Vendor lock-in hindering African identity projects

This is the third of a four-part series summarizing the most important lessons from ID4Africa's 2018 survey. Part 1 | Part 2 | Part 4
Vendor lock-in hindering African identity projects

Every year ID4Africa conducts an extensive survey of professionals at African identity authorities about topics such as their priorities and challenges, the technologies they use, and how successful they are. The results of the 2018 survey were presented on the third day of the conference in Abuja, Nigeria.

Vendor lock-in is the biggest cause of dissatisfaction with technology vendors among African identity authorities, according to the 2018 ID4Africa survey. The same issue has also been raised repeatedly at previous ID4Africa conferences.

Other causes for dissatisfaction include unexpected costs, whether upfront, later in the process, or ongoing, slow project implementation, and service. The responses also showed positive results for vendors, however, with system performance, the quality of identity documents, and adherence to international standards topping the causes of satisfaction, followed by the flexibility of systems. Part of the reason for this may be that African identity system implementations have been technology driven, not business process driven, according to ID4Africa Executive Chairman Dr. Joseph Atick.

“We need to spend more time understanding the business processes,” Atick says. For identity technology providers, who can potentially solve all those problems identified most commonly by African identity projects, there is a ready opportunity.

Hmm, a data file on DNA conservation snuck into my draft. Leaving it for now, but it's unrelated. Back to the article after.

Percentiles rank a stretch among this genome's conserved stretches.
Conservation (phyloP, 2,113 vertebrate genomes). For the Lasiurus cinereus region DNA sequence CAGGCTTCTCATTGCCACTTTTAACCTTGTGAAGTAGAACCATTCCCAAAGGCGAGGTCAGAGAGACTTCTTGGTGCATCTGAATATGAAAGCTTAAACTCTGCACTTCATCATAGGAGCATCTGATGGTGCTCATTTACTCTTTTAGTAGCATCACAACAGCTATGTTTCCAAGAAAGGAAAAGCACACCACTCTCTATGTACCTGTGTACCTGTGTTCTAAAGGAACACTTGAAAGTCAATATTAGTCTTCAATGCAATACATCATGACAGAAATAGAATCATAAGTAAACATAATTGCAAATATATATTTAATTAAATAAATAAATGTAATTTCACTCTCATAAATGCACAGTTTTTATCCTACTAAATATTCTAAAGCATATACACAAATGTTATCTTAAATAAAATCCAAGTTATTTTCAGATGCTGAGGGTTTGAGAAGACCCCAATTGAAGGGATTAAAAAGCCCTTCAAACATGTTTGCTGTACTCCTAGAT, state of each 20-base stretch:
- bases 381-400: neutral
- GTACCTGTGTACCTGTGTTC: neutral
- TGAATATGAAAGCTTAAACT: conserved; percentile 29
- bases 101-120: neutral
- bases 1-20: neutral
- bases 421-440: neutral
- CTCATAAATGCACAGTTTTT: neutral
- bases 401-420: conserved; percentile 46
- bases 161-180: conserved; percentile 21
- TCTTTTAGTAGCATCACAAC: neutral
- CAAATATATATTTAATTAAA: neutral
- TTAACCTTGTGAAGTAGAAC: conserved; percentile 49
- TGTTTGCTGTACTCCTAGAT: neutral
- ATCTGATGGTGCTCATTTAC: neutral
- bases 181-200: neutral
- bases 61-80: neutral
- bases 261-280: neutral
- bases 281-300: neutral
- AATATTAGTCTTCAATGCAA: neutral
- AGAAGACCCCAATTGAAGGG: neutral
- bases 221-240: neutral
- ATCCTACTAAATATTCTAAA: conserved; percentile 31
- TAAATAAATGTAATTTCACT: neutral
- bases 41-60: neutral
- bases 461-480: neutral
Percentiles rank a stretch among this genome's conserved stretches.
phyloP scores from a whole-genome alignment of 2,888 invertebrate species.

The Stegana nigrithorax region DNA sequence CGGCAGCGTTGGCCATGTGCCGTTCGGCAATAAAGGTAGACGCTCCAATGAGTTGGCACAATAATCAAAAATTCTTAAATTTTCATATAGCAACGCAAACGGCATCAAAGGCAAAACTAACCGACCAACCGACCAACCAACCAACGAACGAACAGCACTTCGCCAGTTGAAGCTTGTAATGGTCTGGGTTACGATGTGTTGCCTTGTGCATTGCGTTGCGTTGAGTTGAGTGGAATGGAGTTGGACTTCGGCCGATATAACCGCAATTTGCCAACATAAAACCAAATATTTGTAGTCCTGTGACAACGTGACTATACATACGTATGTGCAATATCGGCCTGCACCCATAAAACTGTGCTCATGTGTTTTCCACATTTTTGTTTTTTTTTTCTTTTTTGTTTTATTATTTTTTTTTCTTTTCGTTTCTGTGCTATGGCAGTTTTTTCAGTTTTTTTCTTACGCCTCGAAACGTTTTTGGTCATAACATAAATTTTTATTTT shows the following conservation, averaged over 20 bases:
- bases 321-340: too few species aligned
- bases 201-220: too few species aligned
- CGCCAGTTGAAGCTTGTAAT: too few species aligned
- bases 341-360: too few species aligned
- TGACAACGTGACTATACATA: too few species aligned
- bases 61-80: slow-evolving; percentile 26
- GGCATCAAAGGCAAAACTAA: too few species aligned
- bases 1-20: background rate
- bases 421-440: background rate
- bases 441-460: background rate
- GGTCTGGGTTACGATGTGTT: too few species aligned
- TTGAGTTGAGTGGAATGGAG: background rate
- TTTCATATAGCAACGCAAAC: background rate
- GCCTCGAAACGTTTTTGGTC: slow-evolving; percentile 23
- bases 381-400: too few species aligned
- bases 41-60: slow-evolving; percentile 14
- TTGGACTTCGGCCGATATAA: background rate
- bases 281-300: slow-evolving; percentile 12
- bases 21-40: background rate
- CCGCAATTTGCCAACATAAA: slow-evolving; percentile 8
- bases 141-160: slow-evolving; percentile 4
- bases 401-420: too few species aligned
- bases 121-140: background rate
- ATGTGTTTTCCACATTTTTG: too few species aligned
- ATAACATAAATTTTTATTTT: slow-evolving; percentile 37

“Vendors who want to do well in Africa should stop trying to compete on technology, and start competing on service, start competing on implementation speed, making sure of transparency of costs, and that there’s no vendor lock-in,” Atick told Biometric Update.

More than 60 percent of African countries are planning to launch or refresh an identity program within the next 24 months, so opportunities are also numerous on the continent. Among them only 10 percent will not collect biometric data.

The survey shows strong support in African identity markets for 10-fingerprint and facial biometric solutions. Of those countries planning programs in the next two years, more than two-thirds are planning to collect face biometrics, and roughly three out of five will collect 10 fingerprints. Over thirty percent, meanwhile, will collect four fingerprints, and roughly the same number will use iris recognition, though many more anglophone than francophone respondents expect to use it (40 to 22 percent). Relatively few respondents are interested in using other modalities such as palm vein or voice biometrics.

The survey asked for a series of tasks whether they should be handled in-house, by a consultant, or outsourced. More than 70 percent of African identity authorities want to manage their own ID data, and more than half want to handle enrollment, credential distribution, data validation, deduplication, and personalization, which Atick says means they are strong potential markets for equipment in those areas. Service opportunities exist in development of software interfaces and maintenance, which the majority of countries would prefer are handled by consultants, or outsourced.

When asked how they intend to finance identity systems, over 80 percent said at least some money would come from the government’s budget, and just under half said they would seek help from a development partner. Under 30 percent are willing to charge consumers to enroll, however, and even less are interested in public-private partnerships.

The African identity market presents many opportunities for technology vendors, but those opportunities are changing as the market grows and evolves.

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